When she was preparing to approach some fellow Olympians to help her with a cause near and dear to her, Mercedes Nicoll felt a little apprehension.
Instead, everyone Nicoll asked to volunteer for a fundraiser for Jack.org jumped onboard almost immediately. Britt Janyk, Tara Teigen, Maelle Ricker and Robbie Dixon are all set to support Nicoll in the endeavour.
“I was so nervous. I’m going to ask my friends that I’ve known for most of my life and I’m really taking a chance,” she recalled. “I texted them as I was sitting in the Jack.org office and all of them got right back to me with a yes. It gave me goosebumps. I was so happy. Tara Teigen said she had just finished meditating for her mental health.”
Nicoll explained the contest is a process where interested people apply to participate, and 25 applicants will be selected to take part in the half-day of skiing or snowboarding on Dec. 15. Those selected then must raise a minimum of $200 to go to Jack.org; Ride With an Olympian sessions typically run upwards of $900. Nicoll expects the application process will close this Monday, Nov. 26. Those interested in applying can do so at https://jack.org/ride-with-an-olympian.
“We need to know their ability of skiing or snowboarding,” Nicoll said. “Once they do apply, 25 will be chosen and those 25 will be the ones raising the funds.”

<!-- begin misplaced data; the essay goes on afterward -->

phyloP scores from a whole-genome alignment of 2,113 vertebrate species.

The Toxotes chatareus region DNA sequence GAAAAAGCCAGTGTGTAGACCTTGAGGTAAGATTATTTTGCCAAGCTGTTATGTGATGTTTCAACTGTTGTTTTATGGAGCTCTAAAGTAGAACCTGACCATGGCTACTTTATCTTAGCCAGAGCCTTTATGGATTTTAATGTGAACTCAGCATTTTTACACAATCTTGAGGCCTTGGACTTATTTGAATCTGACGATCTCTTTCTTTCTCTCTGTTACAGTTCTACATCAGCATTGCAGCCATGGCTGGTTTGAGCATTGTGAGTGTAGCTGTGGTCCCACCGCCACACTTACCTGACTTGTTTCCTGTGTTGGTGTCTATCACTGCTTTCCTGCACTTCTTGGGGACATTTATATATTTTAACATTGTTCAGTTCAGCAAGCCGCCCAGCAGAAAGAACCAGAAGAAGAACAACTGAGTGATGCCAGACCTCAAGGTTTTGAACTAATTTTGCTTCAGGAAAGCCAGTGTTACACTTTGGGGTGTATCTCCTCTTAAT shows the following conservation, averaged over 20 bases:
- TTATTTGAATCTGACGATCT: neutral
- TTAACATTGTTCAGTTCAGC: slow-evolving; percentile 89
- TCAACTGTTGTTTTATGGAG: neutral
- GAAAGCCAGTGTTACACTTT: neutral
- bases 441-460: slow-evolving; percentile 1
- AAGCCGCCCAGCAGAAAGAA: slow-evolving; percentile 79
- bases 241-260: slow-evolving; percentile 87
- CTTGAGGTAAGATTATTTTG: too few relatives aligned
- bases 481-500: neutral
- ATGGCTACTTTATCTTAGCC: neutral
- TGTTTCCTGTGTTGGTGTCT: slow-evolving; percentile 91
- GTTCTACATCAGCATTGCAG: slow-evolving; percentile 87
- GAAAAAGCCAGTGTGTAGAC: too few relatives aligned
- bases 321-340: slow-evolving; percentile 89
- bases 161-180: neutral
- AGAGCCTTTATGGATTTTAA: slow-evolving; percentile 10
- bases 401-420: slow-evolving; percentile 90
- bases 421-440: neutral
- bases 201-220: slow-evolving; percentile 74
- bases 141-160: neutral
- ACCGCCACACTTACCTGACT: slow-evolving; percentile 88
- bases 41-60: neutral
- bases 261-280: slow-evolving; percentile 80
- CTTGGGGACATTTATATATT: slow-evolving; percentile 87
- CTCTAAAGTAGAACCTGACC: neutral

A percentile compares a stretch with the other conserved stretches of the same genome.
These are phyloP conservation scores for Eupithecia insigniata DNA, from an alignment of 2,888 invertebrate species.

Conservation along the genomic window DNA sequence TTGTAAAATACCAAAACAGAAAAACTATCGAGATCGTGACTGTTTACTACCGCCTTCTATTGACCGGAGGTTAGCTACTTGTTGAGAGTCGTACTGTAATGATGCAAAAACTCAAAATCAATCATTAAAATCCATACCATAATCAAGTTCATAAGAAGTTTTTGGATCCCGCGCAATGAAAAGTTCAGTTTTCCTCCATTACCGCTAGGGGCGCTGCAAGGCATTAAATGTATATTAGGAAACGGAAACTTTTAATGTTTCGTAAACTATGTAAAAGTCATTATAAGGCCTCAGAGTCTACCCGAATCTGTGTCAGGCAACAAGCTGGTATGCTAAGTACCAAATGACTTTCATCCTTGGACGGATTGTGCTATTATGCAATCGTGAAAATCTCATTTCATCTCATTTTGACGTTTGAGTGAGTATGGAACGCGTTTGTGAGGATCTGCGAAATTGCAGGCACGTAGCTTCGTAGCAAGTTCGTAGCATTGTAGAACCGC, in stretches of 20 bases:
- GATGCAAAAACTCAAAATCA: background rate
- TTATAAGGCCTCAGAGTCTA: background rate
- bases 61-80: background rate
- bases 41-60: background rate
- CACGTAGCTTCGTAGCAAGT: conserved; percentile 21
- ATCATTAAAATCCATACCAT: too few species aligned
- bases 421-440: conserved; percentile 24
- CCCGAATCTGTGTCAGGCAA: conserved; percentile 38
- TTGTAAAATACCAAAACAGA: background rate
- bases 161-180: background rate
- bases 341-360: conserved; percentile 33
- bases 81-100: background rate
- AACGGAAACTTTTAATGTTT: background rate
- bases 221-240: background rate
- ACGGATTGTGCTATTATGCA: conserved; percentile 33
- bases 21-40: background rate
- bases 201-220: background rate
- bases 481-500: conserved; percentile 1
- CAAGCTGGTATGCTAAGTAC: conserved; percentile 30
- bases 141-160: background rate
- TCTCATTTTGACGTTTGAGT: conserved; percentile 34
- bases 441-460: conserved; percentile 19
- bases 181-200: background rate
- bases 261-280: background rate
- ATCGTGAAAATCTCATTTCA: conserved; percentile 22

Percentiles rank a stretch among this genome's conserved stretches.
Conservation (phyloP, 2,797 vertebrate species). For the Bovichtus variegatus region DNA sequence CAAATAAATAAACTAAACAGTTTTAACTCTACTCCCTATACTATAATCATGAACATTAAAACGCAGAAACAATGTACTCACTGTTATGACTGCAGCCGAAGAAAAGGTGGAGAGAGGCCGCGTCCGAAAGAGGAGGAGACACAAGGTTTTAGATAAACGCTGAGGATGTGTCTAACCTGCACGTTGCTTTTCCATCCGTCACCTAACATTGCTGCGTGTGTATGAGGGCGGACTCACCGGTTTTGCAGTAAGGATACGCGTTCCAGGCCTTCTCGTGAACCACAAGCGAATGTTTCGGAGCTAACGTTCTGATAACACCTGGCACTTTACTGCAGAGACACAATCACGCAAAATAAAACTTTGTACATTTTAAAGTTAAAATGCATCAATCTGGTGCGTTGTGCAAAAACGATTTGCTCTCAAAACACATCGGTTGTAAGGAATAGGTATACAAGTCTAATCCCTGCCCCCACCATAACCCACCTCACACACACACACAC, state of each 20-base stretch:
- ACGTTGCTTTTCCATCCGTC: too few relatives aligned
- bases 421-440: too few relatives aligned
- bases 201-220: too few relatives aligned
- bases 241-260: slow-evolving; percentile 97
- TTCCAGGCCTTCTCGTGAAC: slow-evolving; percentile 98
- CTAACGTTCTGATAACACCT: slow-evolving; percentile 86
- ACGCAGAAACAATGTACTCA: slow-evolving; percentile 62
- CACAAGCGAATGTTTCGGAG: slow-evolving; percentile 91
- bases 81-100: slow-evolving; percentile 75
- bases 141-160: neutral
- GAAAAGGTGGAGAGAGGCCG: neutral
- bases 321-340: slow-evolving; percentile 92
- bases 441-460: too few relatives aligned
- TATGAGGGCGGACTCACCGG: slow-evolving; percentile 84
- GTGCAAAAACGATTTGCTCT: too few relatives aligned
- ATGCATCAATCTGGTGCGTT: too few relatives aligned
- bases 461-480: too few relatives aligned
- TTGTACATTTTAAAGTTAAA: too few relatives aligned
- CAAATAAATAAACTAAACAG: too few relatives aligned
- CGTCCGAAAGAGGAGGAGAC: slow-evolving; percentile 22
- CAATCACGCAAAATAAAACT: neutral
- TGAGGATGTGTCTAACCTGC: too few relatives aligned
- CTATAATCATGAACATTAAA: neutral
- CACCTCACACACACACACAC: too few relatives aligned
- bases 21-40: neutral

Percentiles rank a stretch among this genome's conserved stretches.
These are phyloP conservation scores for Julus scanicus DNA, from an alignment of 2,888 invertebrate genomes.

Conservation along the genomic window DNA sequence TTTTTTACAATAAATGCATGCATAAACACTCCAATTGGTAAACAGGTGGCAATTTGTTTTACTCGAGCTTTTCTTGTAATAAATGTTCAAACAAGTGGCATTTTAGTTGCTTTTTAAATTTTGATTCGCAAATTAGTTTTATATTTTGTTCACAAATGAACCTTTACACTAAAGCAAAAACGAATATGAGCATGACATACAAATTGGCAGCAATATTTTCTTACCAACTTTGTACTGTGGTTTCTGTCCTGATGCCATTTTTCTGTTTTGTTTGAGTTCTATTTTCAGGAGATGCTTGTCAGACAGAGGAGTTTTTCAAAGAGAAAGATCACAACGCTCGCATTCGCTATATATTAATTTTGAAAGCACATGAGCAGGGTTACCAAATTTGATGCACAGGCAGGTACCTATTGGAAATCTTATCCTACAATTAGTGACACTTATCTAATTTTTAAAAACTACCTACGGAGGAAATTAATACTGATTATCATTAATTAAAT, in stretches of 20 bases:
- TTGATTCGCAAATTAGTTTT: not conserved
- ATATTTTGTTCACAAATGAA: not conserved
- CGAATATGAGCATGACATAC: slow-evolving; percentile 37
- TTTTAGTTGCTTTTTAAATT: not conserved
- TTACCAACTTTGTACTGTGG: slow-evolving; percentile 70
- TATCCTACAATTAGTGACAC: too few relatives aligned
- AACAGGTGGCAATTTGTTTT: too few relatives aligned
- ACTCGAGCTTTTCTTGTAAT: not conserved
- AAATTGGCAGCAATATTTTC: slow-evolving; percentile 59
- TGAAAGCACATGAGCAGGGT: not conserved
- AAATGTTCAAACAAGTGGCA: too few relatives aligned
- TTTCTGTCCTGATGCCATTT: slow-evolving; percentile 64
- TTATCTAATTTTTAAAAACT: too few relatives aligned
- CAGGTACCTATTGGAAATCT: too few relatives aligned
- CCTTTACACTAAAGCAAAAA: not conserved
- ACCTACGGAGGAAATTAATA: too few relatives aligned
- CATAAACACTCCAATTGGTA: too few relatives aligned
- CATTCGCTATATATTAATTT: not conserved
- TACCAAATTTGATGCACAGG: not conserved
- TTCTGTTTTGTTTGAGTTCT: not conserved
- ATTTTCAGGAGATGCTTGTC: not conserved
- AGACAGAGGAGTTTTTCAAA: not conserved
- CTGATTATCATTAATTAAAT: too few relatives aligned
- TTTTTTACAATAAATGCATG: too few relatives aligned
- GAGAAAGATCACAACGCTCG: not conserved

Jack.org’s founder is Toronto’s Eric Windeler, who lost his son Jack to suicide in 2010 and has made it his mission to advocate for youth mental health. Nicoll said she hopes the contest helps the organization further spread its roots here in Western Canada.
“They empower youth, and have summits and (local) chapters throughout Canada,” Nicoll explained. “(The organization) gives (young people) the tools to talk about mental health in schools, give speeches, and make the stigma disappear.”
Nicoll first connected with Jack.org last year, and she was featured in a video where she spoke about her own struggles with depression.
“It was a really great fit and when I learned about this program, I thought ‘This is exactly what the world needs—youth being OK with talking about it and sharing their stories so that everyone knows that they’re not alone,’” Nicoll said. “It’s necessary for the next generation to grow up and have that open conversation and not say, ‘You’re depressed, you’re bipolar, that’s weird.’ A lot of people go through it and a lot of people are afraid to talk about it, but once you do open up those doors, you find out that other people are going through the same thing. The more we talk about it, the better the whole world will be.”
Nicoll said she hopes to make the contest an annual fundraiser for the organization, as she hopes to use her platform as an athlete for good.
“I was talking to a couple friends of mine in Whistler and they’re saying, ‘I realized that that was what it was. I was suffering from depression and because you told your story, I realized that that’s what had happened to me.’ It’s so amazing to hear other people’s stories because I shared my one story,” she said. “Sometimes I don’t know if I’m doing the right thing, but then when people come up to me and tell me that it is making an impact, you want to do it more.”